Creativity Abounds in Thunder Bay

Be delighted and amazed by the quality of the art produced in the city



If you’re like me, you want to escape the ordinary for the opportunity to be surprised. Thunder Bay will ensure you are sufficently delighted: from art that challenges you, sombre and reflective, to funky wall murals that will make you eager to explore. Local theatre productions will make you want to sing along, while the music in the park at Live at the Waterfront will make you want to dance. Your search can begin with the links attached to each venue listed below.

Watch your step, though; us artist types will occasionally attempt to alter your world view and challenge your comfort zone. With the best intentions, the goal is to connect you with your deeper self and to others, offering diverse perspectives of humanity. Thunder Bay offers this and more with Indigenous art, contemporary art, theatre, music, history, pop culture, and the world of craft. 

The Thunder Bay Art Gallery and the Definitely Superior Art Gallery are the two best locations for engaging in the introspective and experimental, followed by Louise Thomas’s Ahnisnabae Art Gallery steeped in First Nations tradition. The majority of visual art establishments, including art shops like Chenier Fine Arts and the Baggage Building Art Centre are located in the North Core (formerly Port Arthur) within walking distance from one another. 

The Thunder Bay Art Gallery is our premier public gallery representing Northern Ontario, with one of the largest collections of Indigenous art in Canada. With three large gallery spaces, internationally prominent Canadian artists are featured alongside our talented high school and university visual art students. 

The Definitely Superior Art Gallery is the site of an incredibly active community-based alternative gallery, offering equivalently relevant shows with a youthful spirit. They host fundraising events that are major spectacles drawing in thousands of fans. This includes filling retail venues, floor space and windows, with dozens of performance acts and art, including film, multimedia, dance—you name it—for Urban Infil in the Fall. The Hunger is the massive Halloween event in October, where it’s costume heaven and an entertainment smorgasbord. 

The Ahnisnabae Art Gallery features the work of Roy Thomas and dozens of other artists, primarily of Indigenous ancestry. With an emphasis on paintings, prints, and sculptures, the gallery shop also sells, cards, books, jewelry, calendars, clothing, handbags, and much more. Famous artists’ works like Norval Morrisseau and Christi Belcourt occasionally hit the walls, along with up-and-coming artists likely to become nationally recognized.

Practically next door is the Chenier Fine Arts Gallery, owned and operated by Debra Chenier who is also an arts consultant. The gallery features Canadian artists who exhibit nationally along with a few local artists.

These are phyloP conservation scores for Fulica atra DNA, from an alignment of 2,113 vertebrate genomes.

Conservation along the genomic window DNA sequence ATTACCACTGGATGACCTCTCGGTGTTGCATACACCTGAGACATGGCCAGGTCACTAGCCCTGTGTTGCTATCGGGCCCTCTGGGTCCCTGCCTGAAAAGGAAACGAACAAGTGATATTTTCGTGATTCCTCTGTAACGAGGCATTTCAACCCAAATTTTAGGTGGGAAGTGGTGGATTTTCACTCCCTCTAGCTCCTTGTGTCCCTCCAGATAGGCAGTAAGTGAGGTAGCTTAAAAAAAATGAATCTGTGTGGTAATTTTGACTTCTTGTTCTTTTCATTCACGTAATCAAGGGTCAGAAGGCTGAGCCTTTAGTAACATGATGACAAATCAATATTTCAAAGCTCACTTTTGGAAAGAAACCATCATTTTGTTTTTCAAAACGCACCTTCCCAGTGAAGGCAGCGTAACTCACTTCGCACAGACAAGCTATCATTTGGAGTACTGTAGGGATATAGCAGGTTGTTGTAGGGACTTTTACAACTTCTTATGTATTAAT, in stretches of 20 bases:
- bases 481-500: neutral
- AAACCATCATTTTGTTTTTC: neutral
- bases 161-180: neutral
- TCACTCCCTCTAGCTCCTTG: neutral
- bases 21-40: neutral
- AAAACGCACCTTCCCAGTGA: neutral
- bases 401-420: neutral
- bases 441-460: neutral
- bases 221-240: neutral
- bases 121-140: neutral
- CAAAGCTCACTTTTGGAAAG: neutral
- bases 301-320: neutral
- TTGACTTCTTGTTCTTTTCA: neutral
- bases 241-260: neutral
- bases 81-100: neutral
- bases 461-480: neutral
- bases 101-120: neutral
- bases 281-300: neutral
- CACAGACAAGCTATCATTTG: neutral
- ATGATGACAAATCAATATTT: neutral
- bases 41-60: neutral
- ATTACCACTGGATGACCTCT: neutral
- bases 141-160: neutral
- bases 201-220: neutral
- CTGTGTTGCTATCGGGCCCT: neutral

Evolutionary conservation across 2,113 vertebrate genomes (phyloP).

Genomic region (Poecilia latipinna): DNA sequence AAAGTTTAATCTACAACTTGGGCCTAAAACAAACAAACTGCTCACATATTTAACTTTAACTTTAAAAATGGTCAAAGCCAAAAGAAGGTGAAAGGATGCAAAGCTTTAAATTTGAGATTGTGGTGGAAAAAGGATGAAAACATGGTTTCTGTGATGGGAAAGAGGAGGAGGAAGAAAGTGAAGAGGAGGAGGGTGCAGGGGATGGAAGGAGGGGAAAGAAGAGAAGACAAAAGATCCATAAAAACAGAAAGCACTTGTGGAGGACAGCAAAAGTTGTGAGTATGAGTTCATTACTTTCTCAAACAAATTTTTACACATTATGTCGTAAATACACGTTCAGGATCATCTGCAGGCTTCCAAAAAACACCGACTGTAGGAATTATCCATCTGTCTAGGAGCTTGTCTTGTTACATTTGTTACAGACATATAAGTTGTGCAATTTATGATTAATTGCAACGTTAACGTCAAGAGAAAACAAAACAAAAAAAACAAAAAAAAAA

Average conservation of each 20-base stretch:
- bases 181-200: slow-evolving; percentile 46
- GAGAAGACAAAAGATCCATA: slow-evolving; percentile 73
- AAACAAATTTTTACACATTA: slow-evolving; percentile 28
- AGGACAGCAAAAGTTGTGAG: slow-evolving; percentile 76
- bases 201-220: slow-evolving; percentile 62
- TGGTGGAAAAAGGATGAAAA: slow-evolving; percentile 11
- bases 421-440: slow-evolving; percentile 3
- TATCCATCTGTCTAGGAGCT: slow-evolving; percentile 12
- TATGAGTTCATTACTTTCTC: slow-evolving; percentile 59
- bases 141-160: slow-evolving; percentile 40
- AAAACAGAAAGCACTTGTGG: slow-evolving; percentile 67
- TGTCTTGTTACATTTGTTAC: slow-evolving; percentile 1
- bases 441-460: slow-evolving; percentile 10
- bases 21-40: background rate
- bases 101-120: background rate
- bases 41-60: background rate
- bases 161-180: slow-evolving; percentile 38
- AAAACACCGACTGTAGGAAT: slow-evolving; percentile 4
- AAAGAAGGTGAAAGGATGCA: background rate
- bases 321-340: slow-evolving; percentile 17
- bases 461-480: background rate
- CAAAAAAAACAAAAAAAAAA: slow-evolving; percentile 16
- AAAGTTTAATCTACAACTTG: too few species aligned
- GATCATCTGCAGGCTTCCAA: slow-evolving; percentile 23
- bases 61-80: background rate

Nearby is the Baggage Building Arts Centre, a multi-use space for art shows, artists, classes, exhibitions, performances, and more. Complete with a gift shop and located at Prince Arthur’s Landing, this is a tourist destination spot, active all year round, but more so in the summer. 

Gallery 33 & Painted Turtle, up the hill on River Street, features local art by novices and professionals and is a great place to stock up on art supplies.

Many local coffee and cake shops are supportive of the arts, along with restaurants, where art can be enjoyed on a regular basis.

For even more visual art and a bit of history, the third floor of the Thunder Bay Museum hosts quality art shows, with work for sale. Exhibits feature touring art shows and local professional artists. 

The Thunder Bay Community Auditorium plays host to many top-notch music and theatre performances throughout the year, and is the home of the only professional symphony between Toronto and Winnipeg, the Thunder Bay Symphony Orchestra. With the best acoustics in the land and a large seating capacity, it’s no surprise that its success has been astonishing. Looking back now, it’s hard to believe there was a huge public political battle in the 1980s as to whether building the auditorium was a good idea.  

Our premier theatre company, built into an old schoolhouse and centrally located in the North Core, is Magnus Theatre. Other local production companies perform in other venues, often with resplendent backdrops in old churches, and the lavish Community Auditorium, including Cambrian Players, Applauze, Eleanor Drury Children's Theatre, Paramount Live, Badanai Theatre, and the Confederation College Performing Arts Club.     

Thunder Bay is also craft central, especially before Christmas. Craft shows are in competition now, and the numbers of craft shows continue to grow. Currently the most prominent and diverse are Artisans Northwest and The Craft Revival (The Craft Revival also has a Spring edition in May!).  

When we visit these venues and support the arts we celebrate and contribute to a cascade of what makes this world worth living in. The sprinkling of individual talent throughout the city are like stars. The more we have, the more splendid the view of our galaxy.

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